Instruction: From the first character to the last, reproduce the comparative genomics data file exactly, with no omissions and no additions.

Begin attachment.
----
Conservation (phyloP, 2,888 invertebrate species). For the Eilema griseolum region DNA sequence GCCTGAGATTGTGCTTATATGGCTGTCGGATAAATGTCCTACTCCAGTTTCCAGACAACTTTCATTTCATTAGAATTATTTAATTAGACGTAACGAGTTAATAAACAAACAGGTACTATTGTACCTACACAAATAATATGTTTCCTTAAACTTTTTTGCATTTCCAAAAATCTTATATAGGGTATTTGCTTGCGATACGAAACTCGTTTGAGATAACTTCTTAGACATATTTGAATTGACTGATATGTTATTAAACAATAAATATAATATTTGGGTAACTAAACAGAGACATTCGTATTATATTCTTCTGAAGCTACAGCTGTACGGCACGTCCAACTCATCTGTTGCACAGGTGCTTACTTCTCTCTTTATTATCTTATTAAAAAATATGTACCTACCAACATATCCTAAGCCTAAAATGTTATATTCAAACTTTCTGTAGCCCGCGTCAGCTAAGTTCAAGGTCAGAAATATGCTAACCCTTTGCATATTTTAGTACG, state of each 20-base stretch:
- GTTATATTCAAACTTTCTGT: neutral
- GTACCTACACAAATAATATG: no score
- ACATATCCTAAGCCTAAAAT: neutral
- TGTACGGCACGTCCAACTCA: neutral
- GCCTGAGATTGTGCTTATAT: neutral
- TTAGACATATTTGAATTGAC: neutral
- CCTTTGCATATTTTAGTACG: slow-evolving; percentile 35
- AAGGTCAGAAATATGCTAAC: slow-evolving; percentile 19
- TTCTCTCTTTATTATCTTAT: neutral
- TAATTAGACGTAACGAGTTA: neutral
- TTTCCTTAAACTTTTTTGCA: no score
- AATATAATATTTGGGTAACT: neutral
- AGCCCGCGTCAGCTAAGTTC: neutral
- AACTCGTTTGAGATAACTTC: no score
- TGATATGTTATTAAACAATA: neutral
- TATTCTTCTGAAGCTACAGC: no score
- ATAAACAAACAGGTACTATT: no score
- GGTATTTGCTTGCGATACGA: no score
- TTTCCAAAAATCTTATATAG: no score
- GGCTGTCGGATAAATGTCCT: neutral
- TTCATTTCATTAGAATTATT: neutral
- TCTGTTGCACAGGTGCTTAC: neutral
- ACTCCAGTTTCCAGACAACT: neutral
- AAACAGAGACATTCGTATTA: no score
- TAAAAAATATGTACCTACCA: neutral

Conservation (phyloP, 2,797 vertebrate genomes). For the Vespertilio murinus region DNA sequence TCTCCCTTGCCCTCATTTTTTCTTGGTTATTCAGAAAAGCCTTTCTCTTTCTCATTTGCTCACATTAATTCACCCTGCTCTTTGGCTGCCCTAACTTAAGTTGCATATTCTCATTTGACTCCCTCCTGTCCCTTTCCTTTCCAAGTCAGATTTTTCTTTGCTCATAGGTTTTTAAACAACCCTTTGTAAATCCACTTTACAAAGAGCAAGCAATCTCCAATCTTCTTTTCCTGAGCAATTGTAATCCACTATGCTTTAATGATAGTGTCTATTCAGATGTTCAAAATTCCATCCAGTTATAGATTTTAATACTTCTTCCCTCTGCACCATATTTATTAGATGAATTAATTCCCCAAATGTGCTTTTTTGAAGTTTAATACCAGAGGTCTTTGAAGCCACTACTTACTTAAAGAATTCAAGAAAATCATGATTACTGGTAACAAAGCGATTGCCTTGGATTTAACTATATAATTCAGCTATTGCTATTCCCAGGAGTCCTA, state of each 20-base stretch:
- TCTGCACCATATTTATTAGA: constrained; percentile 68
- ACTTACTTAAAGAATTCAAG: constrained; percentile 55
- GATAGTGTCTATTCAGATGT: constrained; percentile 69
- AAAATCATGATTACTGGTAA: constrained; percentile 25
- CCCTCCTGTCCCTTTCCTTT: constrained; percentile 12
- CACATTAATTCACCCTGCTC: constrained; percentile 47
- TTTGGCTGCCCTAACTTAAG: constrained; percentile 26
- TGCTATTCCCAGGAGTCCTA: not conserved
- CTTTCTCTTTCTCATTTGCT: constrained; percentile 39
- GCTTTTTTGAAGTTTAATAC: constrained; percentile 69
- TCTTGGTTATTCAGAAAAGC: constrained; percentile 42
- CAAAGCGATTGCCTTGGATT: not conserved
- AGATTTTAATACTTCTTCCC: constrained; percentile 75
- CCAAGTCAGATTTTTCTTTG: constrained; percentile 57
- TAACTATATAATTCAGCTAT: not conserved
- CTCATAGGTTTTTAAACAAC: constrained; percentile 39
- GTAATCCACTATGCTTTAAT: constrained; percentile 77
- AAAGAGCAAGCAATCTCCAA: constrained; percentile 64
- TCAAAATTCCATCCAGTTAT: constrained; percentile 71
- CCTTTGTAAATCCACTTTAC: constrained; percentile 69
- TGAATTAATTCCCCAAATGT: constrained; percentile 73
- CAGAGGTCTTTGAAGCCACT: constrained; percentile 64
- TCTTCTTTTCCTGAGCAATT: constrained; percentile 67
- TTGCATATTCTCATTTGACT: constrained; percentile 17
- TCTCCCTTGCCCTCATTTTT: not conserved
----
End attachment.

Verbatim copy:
Conservation (phyloP, 2,888 invertebrate species). For the Eilema griseolum region DNA sequence GCCTGAGATTGTGCTTATATGGCTGTCGGATAAATGTCCTACTCCAGTTTCCAGACAACTTTCATTTCATTAGAATTATTTAATTAGACGTAACGAGTTAATAAACAAACAGGTACTATTGTACCTACACAAATAATATGTTTCCTTAAACTTTTTTGCATTTCCAAAAATCTTATATAGGGTATTTGCTTGCGATACGAAACTCGTTTGAGATAACTTCTTAGACATATTTGAATTGACTGATATGTTATTAAACAATAAATATAATATTTGGGTAACTAAACAGAGACATTCGTATTATATTCTTCTGAAGCTACAGCTGTACGGCACGTCCAACTCATCTGTTGCACAGGTGCTTACTTCTCTCTTTATTATCTTATTAAAAAATATGTACCTACCAACATATCCTAAGCCTAAAATGTTATATTCAAACTTTCTGTAGCCCGCGTCAGCTAAGTTCAAGGTCAGAAATATGCTAACCCTTTGCATATTTTAGTACG, state of each 20-base stretch:
- GTTATATTCAAACTTTCTGT: neutral
- GTACCTACACAAATAATATG: no score
- ACATATCCTAAGCCTAAAAT: neutral
- TGTACGGCACGTCCAACTCA: neutral
- GCCTGAGATTGTGCTTATAT: neutral
- TTAGACATATTTGAATTGAC: neutral
- CCTTTGCATATTTTAGTACG: slow-evolving; percentile 35
- AAGGTCAGAAATATGCTAAC: slow-evolving; percentile 19
- TTCTCTCTTTATTATCTTAT: neutral
- TAATTAGACGTAACGAGTTA: neutral
- TTTCCTTAAACTTTTTTGCA: no score
- AATATAATATTTGGGTAACT: neutral
- AGCCCGCGTCAGCTAAGTTC: neutral
- AACTCGTTTGAGATAACTTC: no score
- TGATATGTTATTAAACAATA: neutral
- TATTCTTCTGAAGCTACAGC: no score
- ATAAACAAACAGGTACTATT: no score
- GGTATTTGCTTGCGATACGA: no score
- TTTCCAAAAATCTTATATAG: no score
- GGCTGTCGGATAAATGTCCT: neutral
- TTCATTTCATTAGAATTATT: neutral
- TCTGTTGCACAGGTGCTTAC: neutral
- ACTCCAGTTTCCAGACAACT: neutral
- AAACAGAGACATTCGTATTA: no score
- TAAAAAATATGTACCTACCA: neutral

Conservation (phyloP, 2,797 vertebrate genomes). For the Vespertilio murinus region DNA sequence TCTCCCTTGCCCTCATTTTTTCTTGGTTATTCAGAAAAGCCTTTCTCTTTCTCATTTGCTCACATTAATTCACCCTGCTCTTTGGCTGCCCTAACTTAAGTTGCATATTCTCATTTGACTCCCTCCTGTCCCTTTCCTTTCCAAGTCAGATTTTTCTTTGCTCATAGGTTTTTAAACAACCCTTTGTAAATCCACTTTACAAAGAGCAAGCAATCTCCAATCTTCTTTTCCTGAGCAATTGTAATCCACTATGCTTTAATGATAGTGTCTATTCAGATGTTCAAAATTCCATCCAGTTATAGATTTTAATACTTCTTCCCTCTGCACCATATTTATTAGATGAATTAATTCCCCAAATGTGCTTTTTTGAAGTTTAATACCAGAGGTCTTTGAAGCCACTACTTACTTAAAGAATTCAAGAAAATCATGATTACTGGTAACAAAGCGATTGCCTTGGATTTAACTATATAATTCAGCTATTGCTATTCCCAGGAGTCCTA, state of each 20-base stretch:
- TCTGCACCATATTTATTAGA: constrained; percentile 68
- ACTTACTTAAAGAATTCAAG: constrained; percentile 55
- GATAGTGTCTATTCAGATGT: constrained; percentile 69
- AAAATCATGATTACTGGTAA: constrained; percentile 25
- CCCTCCTGTCCCTTTCCTTT: constrained; percentile 12
- CACATTAATTCACCCTGCTC: constrained; percentile 47
- TTTGGCTGCCCTAACTTAAG: constrained; percentile 26
- TGCTATTCCCAGGAGTCCTA: not conserved
- CTTTCTCTTTCTCATTTGCT: constrained; percentile 39
- GCTTTTTTGAAGTTTAATAC: constrained; percentile 69
- TCTTGGTTATTCAGAAAAGC: constrained; percentile 42
- CAAAGCGATTGCCTTGGATT: not conserved
- AGATTTTAATACTTCTTCCC: constrained; percentile 75
- CCAAGTCAGATTTTTCTTTG: constrained; percentile 57
- TAACTATATAATTCAGCTAT: not conserved
- CTCATAGGTTTTTAAACAAC: constrained; percentile 39
- GTAATCCACTATGCTTTAAT: constrained; percentile 77
- AAAGAGCAAGCAATCTCCAA: constrained; percentile 64
- TCAAAATTCCATCCAGTTAT: constrained; percentile 71
- CCTTTGTAAATCCACTTTAC: constrained; percentile 69
- TGAATTAATTCCCCAAATGT: constrained; percentile 73
- CAGAGGTCTTTGAAGCCACT: constrained; percentile 64
- TCTTCTTTTCCTGAGCAATT: constrained; percentile 67
- TTGCATATTCTCATTTGACT: constrained; percentile 17
- TCTCCCTTGCCCTCATTTTT: not conserved